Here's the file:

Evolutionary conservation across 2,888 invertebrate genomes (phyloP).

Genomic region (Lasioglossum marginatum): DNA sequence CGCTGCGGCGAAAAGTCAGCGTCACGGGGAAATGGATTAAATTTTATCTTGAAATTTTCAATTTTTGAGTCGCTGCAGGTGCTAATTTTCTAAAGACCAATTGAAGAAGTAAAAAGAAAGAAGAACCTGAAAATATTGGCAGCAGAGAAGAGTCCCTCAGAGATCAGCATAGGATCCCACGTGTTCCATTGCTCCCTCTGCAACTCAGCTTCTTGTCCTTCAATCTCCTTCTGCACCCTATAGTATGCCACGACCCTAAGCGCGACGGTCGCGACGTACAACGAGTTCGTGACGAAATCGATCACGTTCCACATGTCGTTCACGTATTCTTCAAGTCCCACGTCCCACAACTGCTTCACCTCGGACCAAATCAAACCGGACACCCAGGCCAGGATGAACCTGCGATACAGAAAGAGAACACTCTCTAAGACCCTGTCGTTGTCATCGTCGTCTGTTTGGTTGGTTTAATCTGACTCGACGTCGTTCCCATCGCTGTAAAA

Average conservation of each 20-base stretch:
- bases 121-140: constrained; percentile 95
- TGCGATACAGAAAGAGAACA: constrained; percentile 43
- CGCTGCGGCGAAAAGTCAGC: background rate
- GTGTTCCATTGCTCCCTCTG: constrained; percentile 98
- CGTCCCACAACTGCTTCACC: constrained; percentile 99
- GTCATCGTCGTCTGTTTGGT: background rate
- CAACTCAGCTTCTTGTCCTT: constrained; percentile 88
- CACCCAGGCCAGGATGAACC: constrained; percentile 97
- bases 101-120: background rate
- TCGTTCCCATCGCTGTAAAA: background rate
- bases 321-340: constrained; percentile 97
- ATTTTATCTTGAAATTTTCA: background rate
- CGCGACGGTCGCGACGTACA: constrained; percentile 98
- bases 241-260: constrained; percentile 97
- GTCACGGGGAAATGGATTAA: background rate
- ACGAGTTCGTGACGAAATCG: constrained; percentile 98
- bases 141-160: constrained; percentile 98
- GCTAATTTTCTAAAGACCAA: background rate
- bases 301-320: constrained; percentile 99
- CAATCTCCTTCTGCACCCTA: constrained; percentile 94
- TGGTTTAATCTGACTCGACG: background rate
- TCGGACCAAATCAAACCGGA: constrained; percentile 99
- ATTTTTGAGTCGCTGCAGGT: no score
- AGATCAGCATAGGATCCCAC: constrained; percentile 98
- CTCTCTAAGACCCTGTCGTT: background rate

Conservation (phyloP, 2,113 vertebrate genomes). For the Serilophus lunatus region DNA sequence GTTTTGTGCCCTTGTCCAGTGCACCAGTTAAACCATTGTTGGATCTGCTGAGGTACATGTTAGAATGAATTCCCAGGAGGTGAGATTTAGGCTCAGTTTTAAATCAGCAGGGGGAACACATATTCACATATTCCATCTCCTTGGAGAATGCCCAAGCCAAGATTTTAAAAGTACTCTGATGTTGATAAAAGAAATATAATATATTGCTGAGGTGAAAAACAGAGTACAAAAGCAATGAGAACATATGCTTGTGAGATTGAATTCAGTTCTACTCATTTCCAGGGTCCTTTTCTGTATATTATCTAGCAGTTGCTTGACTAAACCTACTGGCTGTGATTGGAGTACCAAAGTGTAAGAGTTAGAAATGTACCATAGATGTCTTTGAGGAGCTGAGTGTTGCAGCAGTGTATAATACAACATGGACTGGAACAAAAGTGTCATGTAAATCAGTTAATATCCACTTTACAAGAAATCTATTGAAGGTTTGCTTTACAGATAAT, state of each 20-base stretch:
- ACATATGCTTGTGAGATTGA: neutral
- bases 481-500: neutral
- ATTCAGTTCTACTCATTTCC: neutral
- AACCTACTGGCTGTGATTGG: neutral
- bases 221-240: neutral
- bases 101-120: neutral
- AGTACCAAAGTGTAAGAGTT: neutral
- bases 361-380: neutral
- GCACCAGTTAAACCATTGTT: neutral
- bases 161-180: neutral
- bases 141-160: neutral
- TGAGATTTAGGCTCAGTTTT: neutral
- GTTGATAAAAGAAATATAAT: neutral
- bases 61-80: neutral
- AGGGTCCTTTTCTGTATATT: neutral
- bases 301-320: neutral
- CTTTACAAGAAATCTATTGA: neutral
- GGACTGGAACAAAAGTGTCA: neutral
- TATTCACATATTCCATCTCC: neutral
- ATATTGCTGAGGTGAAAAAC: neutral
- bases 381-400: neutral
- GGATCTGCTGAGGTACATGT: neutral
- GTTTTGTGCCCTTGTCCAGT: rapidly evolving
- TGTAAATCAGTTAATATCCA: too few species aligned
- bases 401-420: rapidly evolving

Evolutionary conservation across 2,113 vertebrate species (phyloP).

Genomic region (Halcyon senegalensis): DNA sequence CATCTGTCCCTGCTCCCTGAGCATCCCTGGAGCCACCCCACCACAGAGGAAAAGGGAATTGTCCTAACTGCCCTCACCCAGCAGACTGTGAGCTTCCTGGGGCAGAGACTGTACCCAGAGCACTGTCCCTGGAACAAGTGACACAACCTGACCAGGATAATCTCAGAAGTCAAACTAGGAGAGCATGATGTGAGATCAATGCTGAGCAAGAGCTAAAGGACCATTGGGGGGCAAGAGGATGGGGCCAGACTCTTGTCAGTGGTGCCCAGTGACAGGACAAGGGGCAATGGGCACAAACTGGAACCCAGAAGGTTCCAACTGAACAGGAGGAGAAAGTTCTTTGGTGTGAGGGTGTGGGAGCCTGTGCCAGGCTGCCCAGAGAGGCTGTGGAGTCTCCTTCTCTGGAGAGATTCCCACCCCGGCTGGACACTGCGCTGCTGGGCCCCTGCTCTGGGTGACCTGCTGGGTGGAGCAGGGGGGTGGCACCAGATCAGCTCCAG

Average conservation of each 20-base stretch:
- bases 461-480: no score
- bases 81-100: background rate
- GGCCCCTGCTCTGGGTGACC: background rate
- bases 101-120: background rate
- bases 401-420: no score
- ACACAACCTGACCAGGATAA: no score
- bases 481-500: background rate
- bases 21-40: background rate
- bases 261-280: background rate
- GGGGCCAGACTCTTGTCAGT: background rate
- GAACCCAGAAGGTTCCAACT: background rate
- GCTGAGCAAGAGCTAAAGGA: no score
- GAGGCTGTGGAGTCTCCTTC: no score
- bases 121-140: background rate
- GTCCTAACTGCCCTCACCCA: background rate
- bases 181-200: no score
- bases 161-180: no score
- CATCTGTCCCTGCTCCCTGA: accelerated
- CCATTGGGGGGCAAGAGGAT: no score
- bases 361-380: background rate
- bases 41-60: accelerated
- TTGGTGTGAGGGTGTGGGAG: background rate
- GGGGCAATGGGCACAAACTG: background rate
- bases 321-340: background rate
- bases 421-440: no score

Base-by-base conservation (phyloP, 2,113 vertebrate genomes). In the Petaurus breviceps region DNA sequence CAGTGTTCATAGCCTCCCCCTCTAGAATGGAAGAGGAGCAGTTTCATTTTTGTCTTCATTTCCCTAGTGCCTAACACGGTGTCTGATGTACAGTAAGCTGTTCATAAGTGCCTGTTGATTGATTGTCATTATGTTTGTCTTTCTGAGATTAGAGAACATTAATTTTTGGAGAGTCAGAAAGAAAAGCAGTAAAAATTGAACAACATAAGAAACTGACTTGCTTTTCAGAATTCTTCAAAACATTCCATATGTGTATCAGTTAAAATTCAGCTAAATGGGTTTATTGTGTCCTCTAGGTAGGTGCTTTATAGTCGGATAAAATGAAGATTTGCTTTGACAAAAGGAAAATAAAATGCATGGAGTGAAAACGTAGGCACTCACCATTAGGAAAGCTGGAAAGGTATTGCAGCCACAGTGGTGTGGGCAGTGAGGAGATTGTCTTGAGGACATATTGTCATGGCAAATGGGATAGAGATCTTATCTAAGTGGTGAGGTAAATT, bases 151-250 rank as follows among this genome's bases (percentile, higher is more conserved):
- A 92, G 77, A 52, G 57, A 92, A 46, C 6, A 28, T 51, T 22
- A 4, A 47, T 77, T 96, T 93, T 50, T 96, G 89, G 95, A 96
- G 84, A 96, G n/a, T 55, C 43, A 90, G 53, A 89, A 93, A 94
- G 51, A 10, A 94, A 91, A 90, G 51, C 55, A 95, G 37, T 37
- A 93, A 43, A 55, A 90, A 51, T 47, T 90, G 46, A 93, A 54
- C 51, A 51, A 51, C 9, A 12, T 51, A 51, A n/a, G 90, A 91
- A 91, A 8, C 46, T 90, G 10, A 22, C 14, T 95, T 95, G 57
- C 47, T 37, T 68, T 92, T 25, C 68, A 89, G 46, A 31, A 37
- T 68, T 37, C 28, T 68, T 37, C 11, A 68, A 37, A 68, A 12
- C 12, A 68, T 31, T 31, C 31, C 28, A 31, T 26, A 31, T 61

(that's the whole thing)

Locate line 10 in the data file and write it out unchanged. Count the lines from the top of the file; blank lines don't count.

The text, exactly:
- CAACTCAGCTTCTTGTCCTT: constrained; percentile 88